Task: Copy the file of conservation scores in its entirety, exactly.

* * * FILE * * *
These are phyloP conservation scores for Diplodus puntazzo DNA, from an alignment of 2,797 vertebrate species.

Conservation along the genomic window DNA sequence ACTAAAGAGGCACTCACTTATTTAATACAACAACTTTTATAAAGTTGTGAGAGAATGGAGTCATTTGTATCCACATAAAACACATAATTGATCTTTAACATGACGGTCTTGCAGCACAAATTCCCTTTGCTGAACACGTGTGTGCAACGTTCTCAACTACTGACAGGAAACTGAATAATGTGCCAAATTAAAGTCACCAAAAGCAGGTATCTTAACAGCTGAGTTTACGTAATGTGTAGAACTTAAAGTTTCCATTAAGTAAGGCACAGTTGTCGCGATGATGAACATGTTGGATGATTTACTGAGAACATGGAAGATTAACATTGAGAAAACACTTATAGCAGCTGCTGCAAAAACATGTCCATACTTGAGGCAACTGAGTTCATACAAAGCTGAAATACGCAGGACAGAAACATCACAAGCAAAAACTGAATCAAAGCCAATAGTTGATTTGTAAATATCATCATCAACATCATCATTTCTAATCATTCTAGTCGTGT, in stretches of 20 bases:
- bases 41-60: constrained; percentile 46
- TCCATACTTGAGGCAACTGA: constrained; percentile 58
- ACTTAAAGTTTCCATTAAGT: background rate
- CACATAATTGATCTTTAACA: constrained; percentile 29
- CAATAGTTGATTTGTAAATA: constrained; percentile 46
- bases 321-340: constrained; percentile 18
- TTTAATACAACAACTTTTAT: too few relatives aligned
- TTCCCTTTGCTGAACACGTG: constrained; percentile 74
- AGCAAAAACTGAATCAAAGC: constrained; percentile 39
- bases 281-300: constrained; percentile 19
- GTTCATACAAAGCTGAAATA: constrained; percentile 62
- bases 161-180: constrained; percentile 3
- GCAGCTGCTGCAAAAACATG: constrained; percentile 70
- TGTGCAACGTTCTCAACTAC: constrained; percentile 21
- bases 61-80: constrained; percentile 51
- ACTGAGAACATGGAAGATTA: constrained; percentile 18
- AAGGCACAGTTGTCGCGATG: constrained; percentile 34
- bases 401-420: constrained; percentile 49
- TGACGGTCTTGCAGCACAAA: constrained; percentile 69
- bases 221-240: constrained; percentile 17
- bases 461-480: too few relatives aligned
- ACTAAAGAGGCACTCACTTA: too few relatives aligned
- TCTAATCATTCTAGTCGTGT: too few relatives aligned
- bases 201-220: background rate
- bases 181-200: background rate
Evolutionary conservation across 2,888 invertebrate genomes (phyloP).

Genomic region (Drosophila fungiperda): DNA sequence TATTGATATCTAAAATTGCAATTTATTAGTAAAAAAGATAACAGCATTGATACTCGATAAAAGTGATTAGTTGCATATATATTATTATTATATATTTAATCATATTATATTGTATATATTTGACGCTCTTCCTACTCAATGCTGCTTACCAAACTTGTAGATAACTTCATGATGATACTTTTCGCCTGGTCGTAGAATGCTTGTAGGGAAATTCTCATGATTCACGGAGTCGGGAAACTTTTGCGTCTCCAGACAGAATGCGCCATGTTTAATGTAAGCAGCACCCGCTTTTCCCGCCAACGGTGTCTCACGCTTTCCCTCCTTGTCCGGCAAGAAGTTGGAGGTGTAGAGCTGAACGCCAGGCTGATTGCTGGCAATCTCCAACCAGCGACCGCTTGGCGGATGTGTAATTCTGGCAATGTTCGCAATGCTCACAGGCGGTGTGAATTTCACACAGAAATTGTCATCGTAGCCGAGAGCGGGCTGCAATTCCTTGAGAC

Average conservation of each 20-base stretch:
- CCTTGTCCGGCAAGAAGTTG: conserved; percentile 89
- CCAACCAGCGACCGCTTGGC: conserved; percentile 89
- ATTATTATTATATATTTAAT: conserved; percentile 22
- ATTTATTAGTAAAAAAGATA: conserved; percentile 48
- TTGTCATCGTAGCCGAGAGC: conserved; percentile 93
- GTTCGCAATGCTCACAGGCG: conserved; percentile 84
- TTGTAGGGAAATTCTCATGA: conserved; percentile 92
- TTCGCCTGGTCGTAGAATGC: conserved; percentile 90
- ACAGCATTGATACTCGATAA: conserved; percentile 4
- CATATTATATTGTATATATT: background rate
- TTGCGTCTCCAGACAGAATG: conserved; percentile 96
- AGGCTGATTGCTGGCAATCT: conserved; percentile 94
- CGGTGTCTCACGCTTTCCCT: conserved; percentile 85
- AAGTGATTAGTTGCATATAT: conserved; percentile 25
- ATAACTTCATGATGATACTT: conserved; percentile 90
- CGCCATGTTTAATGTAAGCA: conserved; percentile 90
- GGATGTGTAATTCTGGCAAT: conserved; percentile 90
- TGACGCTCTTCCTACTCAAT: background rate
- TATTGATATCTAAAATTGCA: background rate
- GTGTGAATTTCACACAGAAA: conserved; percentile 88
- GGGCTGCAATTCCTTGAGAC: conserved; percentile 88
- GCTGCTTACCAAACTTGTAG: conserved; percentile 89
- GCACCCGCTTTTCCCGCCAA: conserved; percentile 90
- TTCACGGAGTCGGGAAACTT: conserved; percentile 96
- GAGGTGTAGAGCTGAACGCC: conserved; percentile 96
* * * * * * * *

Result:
These are phyloP conservation scores for Diplodus puntazzo DNA, from an alignment of 2,797 vertebrate species.

Conservation along the genomic window DNA sequence ACTAAAGAGGCACTCACTTATTTAATACAACAACTTTTATAAAGTTGTGAGAGAATGGAGTCATTTGTATCCACATAAAACACATAATTGATCTTTAACATGACGGTCTTGCAGCACAAATTCCCTTTGCTGAACACGTGTGTGCAACGTTCTCAACTACTGACAGGAAACTGAATAATGTGCCAAATTAAAGTCACCAAAAGCAGGTATCTTAACAGCTGAGTTTACGTAATGTGTAGAACTTAAAGTTTCCATTAAGTAAGGCACAGTTGTCGCGATGATGAACATGTTGGATGATTTACTGAGAACATGGAAGATTAACATTGAGAAAACACTTATAGCAGCTGCTGCAAAAACATGTCCATACTTGAGGCAACTGAGTTCATACAAAGCTGAAATACGCAGGACAGAAACATCACAAGCAAAAACTGAATCAAAGCCAATAGTTGATTTGTAAATATCATCATCAACATCATCATTTCTAATCATTCTAGTCGTGT, in stretches of 20 bases:
- bases 41-60: constrained; percentile 46
- TCCATACTTGAGGCAACTGA: constrained; percentile 58
- ACTTAAAGTTTCCATTAAGT: background rate
- CACATAATTGATCTTTAACA: constrained; percentile 29
- CAATAGTTGATTTGTAAATA: constrained; percentile 46
- bases 321-340: constrained; percentile 18
- TTTAATACAACAACTTTTAT: too few relatives aligned
- TTCCCTTTGCTGAACACGTG: constrained; percentile 74
- AGCAAAAACTGAATCAAAGC: constrained; percentile 39
- bases 281-300: constrained; percentile 19
- GTTCATACAAAGCTGAAATA: constrained; percentile 62
- bases 161-180: constrained; percentile 3
- GCAGCTGCTGCAAAAACATG: constrained; percentile 70
- TGTGCAACGTTCTCAACTAC: constrained; percentile 21
- bases 61-80: constrained; percentile 51
- ACTGAGAACATGGAAGATTA: constrained; percentile 18
- AAGGCACAGTTGTCGCGATG: constrained; percentile 34
- bases 401-420: constrained; percentile 49
- TGACGGTCTTGCAGCACAAA: constrained; percentile 69
- bases 221-240: constrained; percentile 17
- bases 461-480: too few relatives aligned
- ACTAAAGAGGCACTCACTTA: too few relatives aligned
- TCTAATCATTCTAGTCGTGT: too few relatives aligned
- bases 201-220: background rate
- bases 181-200: background rate
Evolutionary conservation across 2,888 invertebrate genomes (phyloP).

Genomic region (Drosophila fungiperda): DNA sequence TATTGATATCTAAAATTGCAATTTATTAGTAAAAAAGATAACAGCATTGATACTCGATAAAAGTGATTAGTTGCATATATATTATTATTATATATTTAATCATATTATATTGTATATATTTGACGCTCTTCCTACTCAATGCTGCTTACCAAACTTGTAGATAACTTCATGATGATACTTTTCGCCTGGTCGTAGAATGCTTGTAGGGAAATTCTCATGATTCACGGAGTCGGGAAACTTTTGCGTCTCCAGACAGAATGCGCCATGTTTAATGTAAGCAGCACCCGCTTTTCCCGCCAACGGTGTCTCACGCTTTCCCTCCTTGTCCGGCAAGAAGTTGGAGGTGTAGAGCTGAACGCCAGGCTGATTGCTGGCAATCTCCAACCAGCGACCGCTTGGCGGATGTGTAATTCTGGCAATGTTCGCAATGCTCACAGGCGGTGTGAATTTCACACAGAAATTGTCATCGTAGCCGAGAGCGGGCTGCAATTCCTTGAGAC

Average conservation of each 20-base stretch:
- CCTTGTCCGGCAAGAAGTTG: conserved; percentile 89
- CCAACCAGCGACCGCTTGGC: conserved; percentile 89
- ATTATTATTATATATTTAAT: conserved; percentile 22
- ATTTATTAGTAAAAAAGATA: conserved; percentile 48
- TTGTCATCGTAGCCGAGAGC: conserved; percentile 93
- GTTCGCAATGCTCACAGGCG: conserved; percentile 84
- TTGTAGGGAAATTCTCATGA: conserved; percentile 92
- TTCGCCTGGTCGTAGAATGC: conserved; percentile 90
- ACAGCATTGATACTCGATAA: conserved; percentile 4
- CATATTATATTGTATATATT: background rate
- TTGCGTCTCCAGACAGAATG: conserved; percentile 96
- AGGCTGATTGCTGGCAATCT: conserved; percentile 94
- CGGTGTCTCACGCTTTCCCT: conserved; percentile 85
- AAGTGATTAGTTGCATATAT: conserved; percentile 25
- ATAACTTCATGATGATACTT: conserved; percentile 90
- CGCCATGTTTAATGTAAGCA: conserved; percentile 90
- GGATGTGTAATTCTGGCAAT: conserved; percentile 90
- TGACGCTCTTCCTACTCAAT: background rate
- TATTGATATCTAAAATTGCA: background rate
- GTGTGAATTTCACACAGAAA: conserved; percentile 88
- GGGCTGCAATTCCTTGAGAC: conserved; percentile 88
- GCTGCTTACCAAACTTGTAG: conserved; percentile 89
- GCACCCGCTTTTCCCGCCAA: conserved; percentile 90
- TTCACGGAGTCGGGAAACTT: conserved; percentile 96
- GAGGTGTAGAGCTGAACGCC: conserved; percentile 96